What consumers need to know about unauthorized Marketplace plan changes – Shield Smart

In recent weeks, we’ve seen alarming news reports of Marketplace enrollees’ coverage being switched to a different plan without their knowledge. The story was first reported in early April 2024 by Julie Appleby, and CMS subsequently released a statement, acknowledging the problem and noting that the agency is “taking swift actions to protect consumers from unauthorized activity by agents and brokers.”

CMS has said that they received roughly 40,000 complaints about unauthorized plan switches in the first quarter of 2024, and roughly 50,000 complaints of unauthorized enrollments (meaning a new enrollment, as opposed to a plan change.

HealthCare.gov policyholders at risk

So what’s going on here? A lawsuit filed in April 2024 in U.S. District Court for the Southern District of Florida (Turner et al v. Enhance Health LLC et al) sheds some light on what’s been happening.

The lawsuit alleges that the problem started with lead-generating firms running fraudulent ads (see examples here) that “lure consumers with the false promise of hundreds of dollars per month in cash benefits, such as subsidy cash cards to pay for common expenses like rent, groceries and gas.” The alleged plan: to deliberately misrepresent the ACA’s advance premium tax credits – APTC – which are paid directly to an insurance company, not to the consumer.

According to the complaint, consumers who responded to these ads provided their personal information – and the defendants in the lawsuit purchased that information – allegedly knowing that “consumers are calling for the promise of cash benefits that do not exist.” The defendants were then able to use that data to access the consumers’ Marketplace accounts.

How was that possible? In states that use HealthCare.gov – the federally facilitated Marketplace (FFM) – agents and brokers only need an enrollee’s name, state, and date of birth to access the person’s Marketplace account. Those personal details were among the information that people provided when they responded to the fraudulent ads.

Scammers circumvent consumer protections

In 2023, CMS began requiring brokers to obtain documentation of consent from clients before enrolling them in an FFM plan. But according to one analysis these fraudulent operations have devised ways of getting around the consent requirement under the premise that clicking on a fraudulent ad is considered “consent.”

The complaint in Turner alleges the scheme was devised by several defendants – insurance brokerages – who then instructed their agents to use that information to access existing Marketplace accounts and switch the agent of record to themselves, thus stealing the actual agent’s commission. The lawsuit claims the defendants could also switch the enrollee to a different plan to generate a new or higher commission.

The damage to affected Marketplace buyers

It’s easy to see how this can be devastating for Marketplace enrollees who find out their health plan and/or broker has been switched without their knowledge or consent. For example, consumers may find that their new plan has higher out-of-pocket costs, a different provider network, or different covered prescription drugs.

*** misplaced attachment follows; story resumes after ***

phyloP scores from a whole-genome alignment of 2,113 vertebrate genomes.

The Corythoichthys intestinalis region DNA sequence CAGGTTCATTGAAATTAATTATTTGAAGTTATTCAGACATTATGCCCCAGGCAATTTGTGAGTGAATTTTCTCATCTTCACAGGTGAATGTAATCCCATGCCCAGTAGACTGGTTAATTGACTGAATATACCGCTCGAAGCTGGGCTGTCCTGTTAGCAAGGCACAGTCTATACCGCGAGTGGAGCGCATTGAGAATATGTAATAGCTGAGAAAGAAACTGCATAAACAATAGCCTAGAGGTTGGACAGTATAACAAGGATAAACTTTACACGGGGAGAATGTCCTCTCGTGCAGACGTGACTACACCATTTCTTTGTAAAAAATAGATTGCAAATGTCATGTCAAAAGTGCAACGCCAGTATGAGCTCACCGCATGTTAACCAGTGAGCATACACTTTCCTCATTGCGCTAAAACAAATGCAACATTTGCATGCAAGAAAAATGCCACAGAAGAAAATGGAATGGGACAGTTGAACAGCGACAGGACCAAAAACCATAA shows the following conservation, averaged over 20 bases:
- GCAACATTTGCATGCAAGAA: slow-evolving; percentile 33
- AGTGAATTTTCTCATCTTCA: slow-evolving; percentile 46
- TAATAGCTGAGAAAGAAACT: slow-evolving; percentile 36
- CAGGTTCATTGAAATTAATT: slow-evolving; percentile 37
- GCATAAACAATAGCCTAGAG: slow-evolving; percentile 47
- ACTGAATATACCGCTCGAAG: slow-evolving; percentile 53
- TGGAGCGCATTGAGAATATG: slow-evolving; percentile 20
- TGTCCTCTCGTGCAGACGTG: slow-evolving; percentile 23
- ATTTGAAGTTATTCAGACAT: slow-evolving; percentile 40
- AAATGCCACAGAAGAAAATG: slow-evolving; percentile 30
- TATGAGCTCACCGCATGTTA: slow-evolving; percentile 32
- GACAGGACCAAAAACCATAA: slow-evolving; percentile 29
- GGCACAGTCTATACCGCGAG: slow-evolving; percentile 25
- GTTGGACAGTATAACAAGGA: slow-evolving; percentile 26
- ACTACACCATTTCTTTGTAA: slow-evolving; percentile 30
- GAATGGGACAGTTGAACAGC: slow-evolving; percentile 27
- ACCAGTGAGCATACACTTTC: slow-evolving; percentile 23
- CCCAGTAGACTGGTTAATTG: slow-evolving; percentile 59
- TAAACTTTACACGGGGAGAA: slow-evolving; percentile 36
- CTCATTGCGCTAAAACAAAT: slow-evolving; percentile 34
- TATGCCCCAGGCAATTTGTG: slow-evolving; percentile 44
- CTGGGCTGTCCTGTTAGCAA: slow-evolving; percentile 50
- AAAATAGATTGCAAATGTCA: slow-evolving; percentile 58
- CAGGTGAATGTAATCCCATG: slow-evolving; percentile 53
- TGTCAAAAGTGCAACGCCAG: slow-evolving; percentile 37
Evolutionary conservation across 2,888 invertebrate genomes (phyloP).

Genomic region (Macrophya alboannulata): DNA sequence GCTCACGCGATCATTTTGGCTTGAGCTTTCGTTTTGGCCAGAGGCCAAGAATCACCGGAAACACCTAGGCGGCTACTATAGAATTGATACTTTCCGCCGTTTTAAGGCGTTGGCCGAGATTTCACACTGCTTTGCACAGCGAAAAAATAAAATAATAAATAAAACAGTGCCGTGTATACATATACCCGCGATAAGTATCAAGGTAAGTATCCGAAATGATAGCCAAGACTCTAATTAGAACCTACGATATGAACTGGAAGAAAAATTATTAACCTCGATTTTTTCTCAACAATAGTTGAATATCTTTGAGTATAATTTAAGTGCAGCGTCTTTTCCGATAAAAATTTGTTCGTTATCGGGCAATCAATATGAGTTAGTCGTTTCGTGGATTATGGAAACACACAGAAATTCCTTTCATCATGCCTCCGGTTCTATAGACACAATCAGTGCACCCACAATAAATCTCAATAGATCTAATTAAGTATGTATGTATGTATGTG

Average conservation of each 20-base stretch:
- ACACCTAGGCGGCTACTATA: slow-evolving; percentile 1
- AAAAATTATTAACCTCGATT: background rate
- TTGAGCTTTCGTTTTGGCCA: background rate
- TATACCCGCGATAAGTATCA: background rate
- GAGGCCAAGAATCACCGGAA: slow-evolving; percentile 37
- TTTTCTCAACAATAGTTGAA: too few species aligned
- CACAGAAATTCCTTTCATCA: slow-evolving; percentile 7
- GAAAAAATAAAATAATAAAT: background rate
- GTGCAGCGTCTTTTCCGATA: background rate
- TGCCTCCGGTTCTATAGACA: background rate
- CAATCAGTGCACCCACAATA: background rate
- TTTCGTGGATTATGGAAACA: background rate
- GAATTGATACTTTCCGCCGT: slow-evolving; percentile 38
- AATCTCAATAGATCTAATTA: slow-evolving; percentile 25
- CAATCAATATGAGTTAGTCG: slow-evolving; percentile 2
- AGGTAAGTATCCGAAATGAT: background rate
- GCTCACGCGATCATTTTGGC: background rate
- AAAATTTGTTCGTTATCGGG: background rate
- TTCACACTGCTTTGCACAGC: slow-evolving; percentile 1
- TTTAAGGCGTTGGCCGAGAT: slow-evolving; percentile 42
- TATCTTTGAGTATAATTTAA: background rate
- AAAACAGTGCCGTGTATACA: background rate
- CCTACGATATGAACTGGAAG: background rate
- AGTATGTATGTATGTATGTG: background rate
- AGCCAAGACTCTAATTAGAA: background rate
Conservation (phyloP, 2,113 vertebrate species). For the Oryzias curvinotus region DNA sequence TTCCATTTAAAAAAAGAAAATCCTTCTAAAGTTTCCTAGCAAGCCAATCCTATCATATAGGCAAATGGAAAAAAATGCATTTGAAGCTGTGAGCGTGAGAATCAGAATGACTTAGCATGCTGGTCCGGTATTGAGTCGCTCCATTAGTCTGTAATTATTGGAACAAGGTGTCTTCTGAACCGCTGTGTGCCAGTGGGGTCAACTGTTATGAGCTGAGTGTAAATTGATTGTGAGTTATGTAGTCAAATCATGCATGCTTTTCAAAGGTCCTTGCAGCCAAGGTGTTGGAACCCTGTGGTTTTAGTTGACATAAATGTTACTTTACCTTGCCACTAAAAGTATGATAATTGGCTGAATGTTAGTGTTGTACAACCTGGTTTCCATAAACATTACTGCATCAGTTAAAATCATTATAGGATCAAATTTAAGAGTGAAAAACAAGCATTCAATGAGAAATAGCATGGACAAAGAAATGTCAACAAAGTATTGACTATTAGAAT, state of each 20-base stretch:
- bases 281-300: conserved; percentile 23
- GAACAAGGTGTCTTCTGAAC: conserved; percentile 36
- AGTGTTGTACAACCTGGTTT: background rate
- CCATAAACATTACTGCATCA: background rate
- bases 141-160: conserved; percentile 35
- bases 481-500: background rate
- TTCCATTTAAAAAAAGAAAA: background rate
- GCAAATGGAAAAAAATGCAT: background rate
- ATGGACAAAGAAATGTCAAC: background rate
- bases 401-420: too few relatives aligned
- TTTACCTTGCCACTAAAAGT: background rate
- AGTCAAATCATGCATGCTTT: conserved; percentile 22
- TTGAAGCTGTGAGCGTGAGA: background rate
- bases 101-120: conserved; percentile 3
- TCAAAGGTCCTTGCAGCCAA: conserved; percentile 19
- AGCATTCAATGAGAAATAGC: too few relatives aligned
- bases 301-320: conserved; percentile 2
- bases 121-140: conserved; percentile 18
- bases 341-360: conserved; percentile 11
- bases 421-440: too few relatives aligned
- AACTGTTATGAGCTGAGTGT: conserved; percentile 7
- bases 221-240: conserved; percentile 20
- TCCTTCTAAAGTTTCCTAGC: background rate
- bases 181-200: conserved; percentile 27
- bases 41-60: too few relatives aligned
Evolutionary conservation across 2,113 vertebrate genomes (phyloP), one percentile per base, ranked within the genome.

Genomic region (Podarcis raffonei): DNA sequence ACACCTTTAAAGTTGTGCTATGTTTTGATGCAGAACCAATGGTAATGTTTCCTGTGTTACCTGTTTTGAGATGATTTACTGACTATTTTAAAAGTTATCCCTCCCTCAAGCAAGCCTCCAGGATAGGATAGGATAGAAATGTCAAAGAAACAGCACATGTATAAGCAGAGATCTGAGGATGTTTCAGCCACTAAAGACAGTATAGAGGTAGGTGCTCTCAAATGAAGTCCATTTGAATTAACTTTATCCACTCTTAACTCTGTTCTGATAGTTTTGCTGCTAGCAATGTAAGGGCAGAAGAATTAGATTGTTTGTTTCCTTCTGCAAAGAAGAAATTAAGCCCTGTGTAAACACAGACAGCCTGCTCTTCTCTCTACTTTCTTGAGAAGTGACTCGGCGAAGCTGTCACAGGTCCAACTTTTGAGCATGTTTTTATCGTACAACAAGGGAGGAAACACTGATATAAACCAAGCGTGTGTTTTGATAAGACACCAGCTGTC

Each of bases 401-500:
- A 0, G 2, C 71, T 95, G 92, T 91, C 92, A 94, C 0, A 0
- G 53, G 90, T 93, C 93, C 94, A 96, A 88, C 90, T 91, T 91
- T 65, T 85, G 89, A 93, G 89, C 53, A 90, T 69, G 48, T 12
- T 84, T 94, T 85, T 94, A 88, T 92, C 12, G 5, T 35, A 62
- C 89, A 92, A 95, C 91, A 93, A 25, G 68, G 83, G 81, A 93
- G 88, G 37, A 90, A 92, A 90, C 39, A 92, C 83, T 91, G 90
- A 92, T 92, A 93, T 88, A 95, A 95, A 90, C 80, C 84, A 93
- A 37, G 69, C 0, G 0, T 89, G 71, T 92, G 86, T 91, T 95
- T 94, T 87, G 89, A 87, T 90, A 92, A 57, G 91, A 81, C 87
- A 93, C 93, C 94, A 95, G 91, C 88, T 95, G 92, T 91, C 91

The complaint in the Turner lawsuit also illustrates an example of a person who was enrolled in a Marketplace plan after trying to claim the cash mentioned in the ads. The entity enrolling the consumer deliberately underrepresented the buyer’s household income to maximize their subsidy amount (APTC). This meant the household had to repay that APTC to the IRS when they filed their tax return. (Here’s more about how APTC gets reconciled on a tax return.)

The lawsuit also includes an important point about the way enrollments are completed: It alleges that some of the defendants were utilizing two proprietary Enhanced Direct Enrollment (EDE) platforms, which allowed them “to enroll the maximum number of consumers in the shortest amount of time without outside scrutiny.”

To be clear, most agents and brokers enrolling people in FFM coverage are using a Direct Enrollment (DE) or EDE pathway rather than directly utilizing the HealthCare.gov platform. Eighty-one percent of all agent/broker-assisted active enrollments in the 2023 open enrollment period were completed via a DE or EDE pathway.

These entities are providing a valuable service, as the majority of legitimate agents and brokers are utilizing a DE or EDE pathway. But given the information in the lawsuit, it’s clear that the issue of unauthorized plan changes must be addressed on EDE platforms as well as the FFM platform.

Factors that led to the alleged fraudulent activity

Scammers are always evolving their approaches and looking for vulnerabilities they can exploit. And there are a few factors that have combined in the last few years to make this particular scam more profitable and easier to perpetrate.

First, the American Rescue Plan (ARP) enhanced Marketplace premium subsidies starting in mid-2021. For the first time, people with income up to 150% of the federal poverty level (FPL) do not have to pay any premiums to enroll in the benchmark Silver plan (second-lowest-cost Silver plan) or any plans priced below the benchmark plan. This is described in more detail below.

Second, a new special enrollment period (SEP) became available in March 2022 (optional for state-based Marketplaces), allowing subsidy-eligible applicants with household income up to 150% FPL to enroll in Marketplace coverage year-round. According to the lawsuit, “the year-round special enrollment period provided Defendants with the perfect opportunity to market and sell ACA plans to a market segment of low-income individuals that have may be in need for [sic] low-cost health insurance.”

And third, CMS issued guidance in June 2022, requiring health plans to ensure that agent/broker commissions were the same – regardless of whether the enrollment was submitted during the annual open enrollment period or during a special enrollment period (SEP). Before that, some insurers had reduced or eliminated commissions for SEP enrollments, but with the CMS guidance, that practice was no longer allowed.

Buyers with lower incomes targeted

According to one analysis, people most likely to be targeted for unauthorized plan switches are “mostly lower-income people, maybe working multiple part-time jobs.” It’s easy to see that the population most likely to be eligible for zero-premium plans – those with lower household incomes – might be the most common targets for the plan switches, as they can be enrolled into various plans without needing to pay any out-of-pocket premiums to effectuate their enrollment. (It’s easier to perpetrate this fraud if the victim isn’t paying a monthly premium, as they’re less likely to notice the problem and the ongoing enrollment doesn’t depend on them paying a monthly charge.) And due to the low-income SEP and the SEP commission rule, nefarious entities could conduct their fraudulent activity year-round.